Councillor Paul McDonnell, City of Burnaby
Councillor Pietro Calendino, City of Burnaby
Councillor Sav Dhaliwal, City of Burnaby
Councillor Tom Duncan, City of Duncan
Council of Canadians
Council of Senior Citizens Organizations
Council of Senior Citizens Organizations (Sunshine Coast Branch)
Friends of Bute Inlet (Discovery Islands, BC)
Friends of Eagle River (Powell River, BC)
Golden Branch of Wildsight (Golden, BC)
Greater Victoria Water Watch Coalition (Victoria, BC)
Impact on Communities Coalition (Vancouver, BC)
Indigenous Action Movement (Vancouver, Coast Salish Territory)
Interfaith Summer Institute for Justice, Peace and Social Movements (Burnaby, BC)
Kelowna Citizens for Public Power (Kelowna, BC)
Kelowna KAIROS (Kelowna, BC)
Malaspina Communities for Public Power (Powell River, BC)
Mothers Against Power Poles (Delta, BC)
New Media B.C.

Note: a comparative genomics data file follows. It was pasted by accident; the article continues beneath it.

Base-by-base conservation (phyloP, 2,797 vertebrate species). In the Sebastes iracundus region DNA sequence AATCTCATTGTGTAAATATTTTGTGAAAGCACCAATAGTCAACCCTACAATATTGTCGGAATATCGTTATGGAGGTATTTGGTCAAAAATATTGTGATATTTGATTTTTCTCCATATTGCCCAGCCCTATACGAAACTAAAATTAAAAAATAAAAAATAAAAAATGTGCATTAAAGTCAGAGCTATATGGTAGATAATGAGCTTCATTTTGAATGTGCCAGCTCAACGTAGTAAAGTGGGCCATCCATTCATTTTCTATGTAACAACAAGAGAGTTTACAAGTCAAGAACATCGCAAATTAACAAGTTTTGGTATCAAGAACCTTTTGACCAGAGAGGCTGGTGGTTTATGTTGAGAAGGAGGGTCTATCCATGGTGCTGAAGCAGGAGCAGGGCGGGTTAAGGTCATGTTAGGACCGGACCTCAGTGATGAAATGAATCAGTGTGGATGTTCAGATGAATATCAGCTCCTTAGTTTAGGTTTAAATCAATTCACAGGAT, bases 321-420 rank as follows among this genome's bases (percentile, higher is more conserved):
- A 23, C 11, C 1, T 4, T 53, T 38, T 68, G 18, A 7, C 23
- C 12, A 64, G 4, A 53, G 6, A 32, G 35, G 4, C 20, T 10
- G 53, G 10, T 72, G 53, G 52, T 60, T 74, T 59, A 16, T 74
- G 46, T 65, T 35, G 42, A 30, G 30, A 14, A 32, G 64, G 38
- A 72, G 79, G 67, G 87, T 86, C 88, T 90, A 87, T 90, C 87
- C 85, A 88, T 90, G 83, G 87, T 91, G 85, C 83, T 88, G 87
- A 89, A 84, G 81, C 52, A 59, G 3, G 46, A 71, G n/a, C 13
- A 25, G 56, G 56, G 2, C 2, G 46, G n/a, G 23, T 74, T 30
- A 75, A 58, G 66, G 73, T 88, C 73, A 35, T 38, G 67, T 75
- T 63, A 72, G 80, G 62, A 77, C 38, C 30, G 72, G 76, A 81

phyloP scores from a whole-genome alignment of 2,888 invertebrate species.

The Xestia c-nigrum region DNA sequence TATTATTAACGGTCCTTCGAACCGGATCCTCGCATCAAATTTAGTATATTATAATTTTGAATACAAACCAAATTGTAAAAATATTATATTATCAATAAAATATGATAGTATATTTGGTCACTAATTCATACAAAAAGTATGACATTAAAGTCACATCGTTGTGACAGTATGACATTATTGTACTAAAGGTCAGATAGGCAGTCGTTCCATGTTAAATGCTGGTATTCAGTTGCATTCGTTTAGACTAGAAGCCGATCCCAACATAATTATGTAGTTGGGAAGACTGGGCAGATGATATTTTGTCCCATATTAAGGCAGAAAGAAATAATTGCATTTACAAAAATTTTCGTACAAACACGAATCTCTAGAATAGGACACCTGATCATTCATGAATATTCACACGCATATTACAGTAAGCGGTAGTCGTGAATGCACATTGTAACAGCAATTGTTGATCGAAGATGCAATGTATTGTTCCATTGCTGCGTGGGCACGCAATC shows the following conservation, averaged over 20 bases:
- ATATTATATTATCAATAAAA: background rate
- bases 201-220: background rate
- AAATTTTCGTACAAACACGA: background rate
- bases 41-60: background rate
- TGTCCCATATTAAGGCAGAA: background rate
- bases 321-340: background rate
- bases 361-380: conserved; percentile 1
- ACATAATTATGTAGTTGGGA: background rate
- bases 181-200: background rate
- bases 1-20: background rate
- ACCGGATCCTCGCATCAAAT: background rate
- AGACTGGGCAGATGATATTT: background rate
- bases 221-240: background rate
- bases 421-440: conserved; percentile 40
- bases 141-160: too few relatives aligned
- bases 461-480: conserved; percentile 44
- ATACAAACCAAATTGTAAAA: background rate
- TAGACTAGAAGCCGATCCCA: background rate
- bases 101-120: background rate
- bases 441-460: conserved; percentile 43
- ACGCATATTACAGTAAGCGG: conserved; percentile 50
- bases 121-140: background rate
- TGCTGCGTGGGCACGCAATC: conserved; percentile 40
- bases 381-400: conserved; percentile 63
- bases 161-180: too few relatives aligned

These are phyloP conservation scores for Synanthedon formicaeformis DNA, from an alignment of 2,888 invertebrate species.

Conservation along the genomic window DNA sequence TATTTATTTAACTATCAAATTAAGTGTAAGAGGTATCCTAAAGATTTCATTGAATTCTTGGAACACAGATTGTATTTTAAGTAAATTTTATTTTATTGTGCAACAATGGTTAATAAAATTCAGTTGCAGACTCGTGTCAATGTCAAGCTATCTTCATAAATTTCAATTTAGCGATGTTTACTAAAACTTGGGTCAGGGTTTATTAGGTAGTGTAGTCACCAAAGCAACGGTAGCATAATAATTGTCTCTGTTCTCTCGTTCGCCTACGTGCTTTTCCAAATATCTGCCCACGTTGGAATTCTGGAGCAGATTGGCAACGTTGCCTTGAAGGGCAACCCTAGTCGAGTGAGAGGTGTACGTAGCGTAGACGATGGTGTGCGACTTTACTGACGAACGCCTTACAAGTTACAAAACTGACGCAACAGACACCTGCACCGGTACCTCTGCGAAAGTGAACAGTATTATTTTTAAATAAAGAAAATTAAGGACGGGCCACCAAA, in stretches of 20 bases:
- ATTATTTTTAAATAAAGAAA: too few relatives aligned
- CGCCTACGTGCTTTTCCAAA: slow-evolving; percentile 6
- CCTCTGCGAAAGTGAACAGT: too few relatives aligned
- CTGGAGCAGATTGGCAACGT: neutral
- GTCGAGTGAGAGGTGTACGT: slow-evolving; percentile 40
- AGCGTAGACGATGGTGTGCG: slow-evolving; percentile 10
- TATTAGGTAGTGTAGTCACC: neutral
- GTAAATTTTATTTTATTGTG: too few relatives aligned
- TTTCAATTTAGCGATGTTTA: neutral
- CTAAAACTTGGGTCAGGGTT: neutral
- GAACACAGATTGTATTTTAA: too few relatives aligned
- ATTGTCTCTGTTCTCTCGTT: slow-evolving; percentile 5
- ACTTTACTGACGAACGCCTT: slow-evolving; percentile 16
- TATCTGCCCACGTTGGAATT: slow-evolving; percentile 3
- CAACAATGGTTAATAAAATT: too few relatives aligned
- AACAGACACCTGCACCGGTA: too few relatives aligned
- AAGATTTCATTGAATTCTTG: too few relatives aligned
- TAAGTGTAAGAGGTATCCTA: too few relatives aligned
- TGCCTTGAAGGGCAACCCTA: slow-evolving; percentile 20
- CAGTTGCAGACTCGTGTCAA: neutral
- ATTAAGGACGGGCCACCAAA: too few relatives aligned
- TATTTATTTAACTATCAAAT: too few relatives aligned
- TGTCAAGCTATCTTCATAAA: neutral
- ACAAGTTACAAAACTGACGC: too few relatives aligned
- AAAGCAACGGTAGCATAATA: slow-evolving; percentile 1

North Columbia Environmental Society (Revelstoke, BC)
Parksville/Qualicum KAIROS (Parksville, BC)
Pitt Polder Preservation Society (Maple Ridge BC)
Purcell Alliance for Wilderness (Argenta, BC)
Salmon Arm KAIROS Committee (Salmon Arm, BC)
Save Our Rivers Society
Secwepemc Native Youth Movement (unceded Secwepemc Territories)
Seniors For News On The Bright Side (Vancouver, BC)
Shuswap Environmental Action Society (Chase, BC)
Social Justice Group, St. James Anglican Church (Vancouver, BC)
Society Targeting Overuse of Pesticides (Victoria, BC)
South Asian Network for Secularism and Democracy (Burnaby, BC)
Streams of Justice (Vancouver, BC)
Toxic Free Canada
Union of BC Indian Chiefs
Victoria Raging Grannies (Victoria, BC)
Watershed Watch Salmon Society (Port Coquitlam, BC)
Western Canada Wilderness Committee
Women Elders in Action (Vancouver, BC)
Women's International League for Peace and Freedom (Vancouver, BC)
2010 Watch (Vancouver, BC)
Links and sources
Citizens for Public Power website
Posted: May 12, 2009